Wine cellars may be considered a luxury, but they are increasingly becoming a must-have in the high-end houses in Jason Kirkpatrick’s Centerville, Va., market. Full cellars with humidity and temperature control start at $75,000, says the president of Kirkpatrick’s Construction.
Erik Lemire, remodeling manager at Teevan Construction, in San Francisco, says that his clients take wine collecting seriously, usually opting for basement storage. The key, he says, is to do your homework and to bring in experienced subs who you include in decision-making.
Credit: June Stanich
Kirkpatrick worked for a wine cellar builder, so he’s well-schooled in all aspects of storage. Though cellars are not a high-profi t item, he enjoys the challenge of designing them.
Credit: June Stanich
Made by Hand
Jason Kirkpatrick of Kirkpatrick’s Construction prefers to make custom racks — he can control the quality and maximize storage — including large diamonds for magnums or threebottle trapezoids. He only uses hardwood, such as white oak, because it doesn’t hold moisture and won’t rot.
This wine cabinet was an afterthought in a row house kitchen remodel, so Teevan Construction had to use custom racking and cabinetry to maximize storage. “We had to install a fl at frame to shrink the wall thickness to gain a few more inches for the depth,” says remodeling manager Erik Lemire. The double-pane doors are sealed with weatherstripping and highpower magnets. The HVAC subcontractor installed the condenser unit on the roof of the row house.
Matt Cook says that architecture and aesthetics are the driving force for cellar design, with most homeowners opting for a European theme with Tuscan or French country details such as stone, stucco, wrought iron, and rustic wood.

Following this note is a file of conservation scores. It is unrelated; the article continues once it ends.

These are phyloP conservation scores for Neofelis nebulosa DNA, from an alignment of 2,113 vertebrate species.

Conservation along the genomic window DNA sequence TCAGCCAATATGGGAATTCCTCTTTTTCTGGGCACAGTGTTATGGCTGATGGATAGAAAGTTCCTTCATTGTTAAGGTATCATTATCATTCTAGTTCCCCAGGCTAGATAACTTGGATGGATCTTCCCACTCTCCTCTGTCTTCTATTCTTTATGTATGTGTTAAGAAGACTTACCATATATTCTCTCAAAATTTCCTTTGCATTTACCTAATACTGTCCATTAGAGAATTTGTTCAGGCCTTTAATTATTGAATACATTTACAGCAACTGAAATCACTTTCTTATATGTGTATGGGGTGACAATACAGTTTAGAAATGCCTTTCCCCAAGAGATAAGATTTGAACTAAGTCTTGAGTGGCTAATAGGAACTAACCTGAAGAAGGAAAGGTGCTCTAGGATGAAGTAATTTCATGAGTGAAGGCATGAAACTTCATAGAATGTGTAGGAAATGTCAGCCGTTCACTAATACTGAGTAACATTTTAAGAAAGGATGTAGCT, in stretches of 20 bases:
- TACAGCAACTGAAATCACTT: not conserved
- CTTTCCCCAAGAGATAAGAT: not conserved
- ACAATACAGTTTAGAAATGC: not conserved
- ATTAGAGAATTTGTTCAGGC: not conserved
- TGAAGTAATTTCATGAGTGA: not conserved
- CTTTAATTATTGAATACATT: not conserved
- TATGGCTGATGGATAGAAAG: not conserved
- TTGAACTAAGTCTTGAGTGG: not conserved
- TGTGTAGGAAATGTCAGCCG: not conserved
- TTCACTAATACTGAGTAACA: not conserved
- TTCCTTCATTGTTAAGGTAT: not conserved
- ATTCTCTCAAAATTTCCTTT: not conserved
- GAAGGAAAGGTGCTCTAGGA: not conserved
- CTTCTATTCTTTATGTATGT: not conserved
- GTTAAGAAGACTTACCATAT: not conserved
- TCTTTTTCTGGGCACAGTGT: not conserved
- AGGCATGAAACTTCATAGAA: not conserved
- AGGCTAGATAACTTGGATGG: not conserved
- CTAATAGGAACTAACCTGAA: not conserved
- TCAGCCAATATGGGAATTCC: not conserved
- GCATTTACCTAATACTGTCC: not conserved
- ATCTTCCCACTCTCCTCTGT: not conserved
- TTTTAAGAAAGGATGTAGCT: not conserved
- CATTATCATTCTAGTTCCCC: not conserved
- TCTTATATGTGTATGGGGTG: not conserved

To create this Bordeaux vanity ($1,298) by Native Trails, artisans disassemble an oak wine barrel, cut it down in size, reassemble the slats, sand the wood, and apply a finish that includes wax to seal and protect the wood. Options include a copper vanity top with an integral sink made from hand-hammered recycled copper; a choice of two marble tops; and a granite vanity top. Sinks are sold separately, and matching mirrors using wine-barrel wood are also available. nativetrails.net
Credit: DiMasi Digital Design
- TEMPERATURE CONTROL “[Basement storage provides] almost an ideal temperature to store wine,” says Matt Cook, division president of Finished Basement Company MN . He says 30% of his clients choose cellars with cooling units, which are more expensive and require a higher level of construction detail, including moistureresistant cement board, such as USG Corp.’s Durock, behind the drywall to prevent condensation. For smaller spaces, Jason Kirkpatrick uses a split ductless HVAC system (cost-eff ective), placing the condenser outside to prevent noise and vibration in the cellar.
- DOORS AND GLASS Designers recommend using double-pane glass and exterior-grade doors with weatherstripping and a threshold for temperature-controlled cellars.
- INSULATION Kirkpatrick uses closed-cell foam insulation from Demilec, which, he says, “acts as a vapor barrier for humidity control.”
- OFF-GASSING Kirkpatrick adds Odour Zapp t o his stains, paint, and primers to eliminate odors that might seep through cork and damage the wine. He does not use urethane-based finishes, stone floor sealers, or regular cleaners for the same reason.
- STONE Make sure the wall framing will hold the weight of real stone, Cook says, or use cultured stone.
- RACKSThough custom racks help maximize storage, rack kits are more cost-eff ective, and many are available online.
- SEATING Ask clients if they want to include a seating or serving area.
—Nina Patel, senior editor, REMODELING.